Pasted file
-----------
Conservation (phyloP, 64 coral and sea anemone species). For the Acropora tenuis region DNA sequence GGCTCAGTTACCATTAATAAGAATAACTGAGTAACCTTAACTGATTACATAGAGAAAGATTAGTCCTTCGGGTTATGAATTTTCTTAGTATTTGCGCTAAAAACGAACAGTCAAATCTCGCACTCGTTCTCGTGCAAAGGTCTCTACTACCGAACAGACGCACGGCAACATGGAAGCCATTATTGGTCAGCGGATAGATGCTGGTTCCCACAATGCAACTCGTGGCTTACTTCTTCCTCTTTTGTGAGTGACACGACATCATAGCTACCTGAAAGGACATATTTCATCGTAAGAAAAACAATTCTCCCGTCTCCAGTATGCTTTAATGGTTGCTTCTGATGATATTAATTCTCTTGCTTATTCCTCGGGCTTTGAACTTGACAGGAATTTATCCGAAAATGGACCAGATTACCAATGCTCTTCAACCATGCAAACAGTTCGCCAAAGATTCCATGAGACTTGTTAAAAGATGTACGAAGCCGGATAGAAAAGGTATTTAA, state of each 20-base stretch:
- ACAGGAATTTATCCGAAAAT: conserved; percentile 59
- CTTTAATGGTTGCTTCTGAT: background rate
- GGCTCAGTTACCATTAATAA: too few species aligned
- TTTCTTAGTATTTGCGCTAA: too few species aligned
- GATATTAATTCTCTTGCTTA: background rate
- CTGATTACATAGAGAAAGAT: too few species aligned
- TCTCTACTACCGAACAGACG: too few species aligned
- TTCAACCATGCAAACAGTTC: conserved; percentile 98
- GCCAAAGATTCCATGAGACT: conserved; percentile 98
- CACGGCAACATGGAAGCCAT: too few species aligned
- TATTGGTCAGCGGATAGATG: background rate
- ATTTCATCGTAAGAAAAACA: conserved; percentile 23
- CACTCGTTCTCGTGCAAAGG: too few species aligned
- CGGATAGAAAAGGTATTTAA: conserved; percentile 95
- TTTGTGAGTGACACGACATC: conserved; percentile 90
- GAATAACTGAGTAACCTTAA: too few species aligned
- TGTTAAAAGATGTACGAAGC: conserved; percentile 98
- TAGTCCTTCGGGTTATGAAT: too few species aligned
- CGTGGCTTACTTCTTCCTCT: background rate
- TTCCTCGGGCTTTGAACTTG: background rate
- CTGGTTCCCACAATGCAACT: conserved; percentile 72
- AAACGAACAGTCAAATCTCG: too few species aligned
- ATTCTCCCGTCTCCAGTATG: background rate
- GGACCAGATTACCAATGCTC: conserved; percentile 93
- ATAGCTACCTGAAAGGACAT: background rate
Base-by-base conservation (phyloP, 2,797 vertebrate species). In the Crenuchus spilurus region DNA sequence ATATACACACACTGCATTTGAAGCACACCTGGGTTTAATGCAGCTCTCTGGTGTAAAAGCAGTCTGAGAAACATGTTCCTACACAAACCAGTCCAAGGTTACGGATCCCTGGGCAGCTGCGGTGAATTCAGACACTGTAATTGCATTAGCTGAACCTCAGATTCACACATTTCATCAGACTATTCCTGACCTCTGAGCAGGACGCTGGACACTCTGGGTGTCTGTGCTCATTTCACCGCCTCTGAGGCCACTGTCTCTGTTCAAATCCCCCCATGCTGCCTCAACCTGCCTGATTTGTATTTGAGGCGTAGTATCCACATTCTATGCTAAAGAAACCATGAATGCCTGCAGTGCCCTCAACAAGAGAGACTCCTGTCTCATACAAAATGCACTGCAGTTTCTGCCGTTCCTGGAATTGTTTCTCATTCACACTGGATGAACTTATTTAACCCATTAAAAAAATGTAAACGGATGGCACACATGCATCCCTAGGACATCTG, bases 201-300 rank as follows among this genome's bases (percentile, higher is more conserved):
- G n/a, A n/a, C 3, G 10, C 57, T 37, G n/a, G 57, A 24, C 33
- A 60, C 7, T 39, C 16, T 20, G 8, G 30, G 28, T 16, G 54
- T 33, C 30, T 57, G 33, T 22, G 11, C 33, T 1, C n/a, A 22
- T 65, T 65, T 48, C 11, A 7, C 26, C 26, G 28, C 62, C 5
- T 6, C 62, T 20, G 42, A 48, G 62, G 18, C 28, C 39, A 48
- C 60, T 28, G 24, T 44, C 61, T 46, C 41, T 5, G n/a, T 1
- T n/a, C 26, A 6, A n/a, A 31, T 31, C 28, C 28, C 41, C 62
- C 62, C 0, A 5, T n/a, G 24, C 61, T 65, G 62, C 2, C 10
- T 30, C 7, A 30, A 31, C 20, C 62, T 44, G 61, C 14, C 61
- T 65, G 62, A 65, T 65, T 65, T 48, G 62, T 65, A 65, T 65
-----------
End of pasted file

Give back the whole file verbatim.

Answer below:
Conservation (phyloP, 64 coral and sea anemone species). For the Acropora tenuis region DNA sequence GGCTCAGTTACCATTAATAAGAATAACTGAGTAACCTTAACTGATTACATAGAGAAAGATTAGTCCTTCGGGTTATGAATTTTCTTAGTATTTGCGCTAAAAACGAACAGTCAAATCTCGCACTCGTTCTCGTGCAAAGGTCTCTACTACCGAACAGACGCACGGCAACATGGAAGCCATTATTGGTCAGCGGATAGATGCTGGTTCCCACAATGCAACTCGTGGCTTACTTCTTCCTCTTTTGTGAGTGACACGACATCATAGCTACCTGAAAGGACATATTTCATCGTAAGAAAAACAATTCTCCCGTCTCCAGTATGCTTTAATGGTTGCTTCTGATGATATTAATTCTCTTGCTTATTCCTCGGGCTTTGAACTTGACAGGAATTTATCCGAAAATGGACCAGATTACCAATGCTCTTCAACCATGCAAACAGTTCGCCAAAGATTCCATGAGACTTGTTAAAAGATGTACGAAGCCGGATAGAAAAGGTATTTAA, state of each 20-base stretch:
- ACAGGAATTTATCCGAAAAT: conserved; percentile 59
- CTTTAATGGTTGCTTCTGAT: background rate
- GGCTCAGTTACCATTAATAA: too few species aligned
- TTTCTTAGTATTTGCGCTAA: too few species aligned
- GATATTAATTCTCTTGCTTA: background rate
- CTGATTACATAGAGAAAGAT: too few species aligned
- TCTCTACTACCGAACAGACG: too few species aligned
- TTCAACCATGCAAACAGTTC: conserved; percentile 98
- GCCAAAGATTCCATGAGACT: conserved; percentile 98
- CACGGCAACATGGAAGCCAT: too few species aligned
- TATTGGTCAGCGGATAGATG: background rate
- ATTTCATCGTAAGAAAAACA: conserved; percentile 23
- CACTCGTTCTCGTGCAAAGG: too few species aligned
- CGGATAGAAAAGGTATTTAA: conserved; percentile 95
- TTTGTGAGTGACACGACATC: conserved; percentile 90
- GAATAACTGAGTAACCTTAA: too few species aligned
- TGTTAAAAGATGTACGAAGC: conserved; percentile 98
- TAGTCCTTCGGGTTATGAAT: too few species aligned
- CGTGGCTTACTTCTTCCTCT: background rate
- TTCCTCGGGCTTTGAACTTG: background rate
- CTGGTTCCCACAATGCAACT: conserved; percentile 72
- AAACGAACAGTCAAATCTCG: too few species aligned
- ATTCTCCCGTCTCCAGTATG: background rate
- GGACCAGATTACCAATGCTC: conserved; percentile 93
- ATAGCTACCTGAAAGGACAT: background rate
Base-by-base conservation (phyloP, 2,797 vertebrate species). In the Crenuchus spilurus region DNA sequence ATATACACACACTGCATTTGAAGCACACCTGGGTTTAATGCAGCTCTCTGGTGTAAAAGCAGTCTGAGAAACATGTTCCTACACAAACCAGTCCAAGGTTACGGATCCCTGGGCAGCTGCGGTGAATTCAGACACTGTAATTGCATTAGCTGAACCTCAGATTCACACATTTCATCAGACTATTCCTGACCTCTGAGCAGGACGCTGGACACTCTGGGTGTCTGTGCTCATTTCACCGCCTCTGAGGCCACTGTCTCTGTTCAAATCCCCCCATGCTGCCTCAACCTGCCTGATTTGTATTTGAGGCGTAGTATCCACATTCTATGCTAAAGAAACCATGAATGCCTGCAGTGCCCTCAACAAGAGAGACTCCTGTCTCATACAAAATGCACTGCAGTTTCTGCCGTTCCTGGAATTGTTTCTCATTCACACTGGATGAACTTATTTAACCCATTAAAAAAATGTAAACGGATGGCACACATGCATCCCTAGGACATCTG, bases 201-300 rank as follows among this genome's bases (percentile, higher is more conserved):
- G n/a, A n/a, C 3, G 10, C 57, T 37, G n/a, G 57, A 24, C 33
- A 60, C 7, T 39, C 16, T 20, G 8, G 30, G 28, T 16, G 54
- T 33, C 30, T 57, G 33, T 22, G 11, C 33, T 1, C n/a, A 22
- T 65, T 65, T 48, C 11, A 7, C 26, C 26, G 28, C 62, C 5
- T 6, C 62, T 20, G 42, A 48, G 62, G 18, C 28, C 39, A 48
- C 60, T 28, G 24, T 44, C 61, T 46, C 41, T 5, G n/a, T 1
- T n/a, C 26, A 6, A n/a, A 31, T 31, C 28, C 28, C 41, C 62
- C 62, C 0, A 5, T n/a, G 24, C 61, T 65, G 62, C 2, C 10
- T 30, C 7, A 30, A 31, C 20, C 62, T 44, G 61, C 14, C 61
- T 65, G 62, A 65, T 65, T 65, T 48, G 62, T 65, A 65, T 65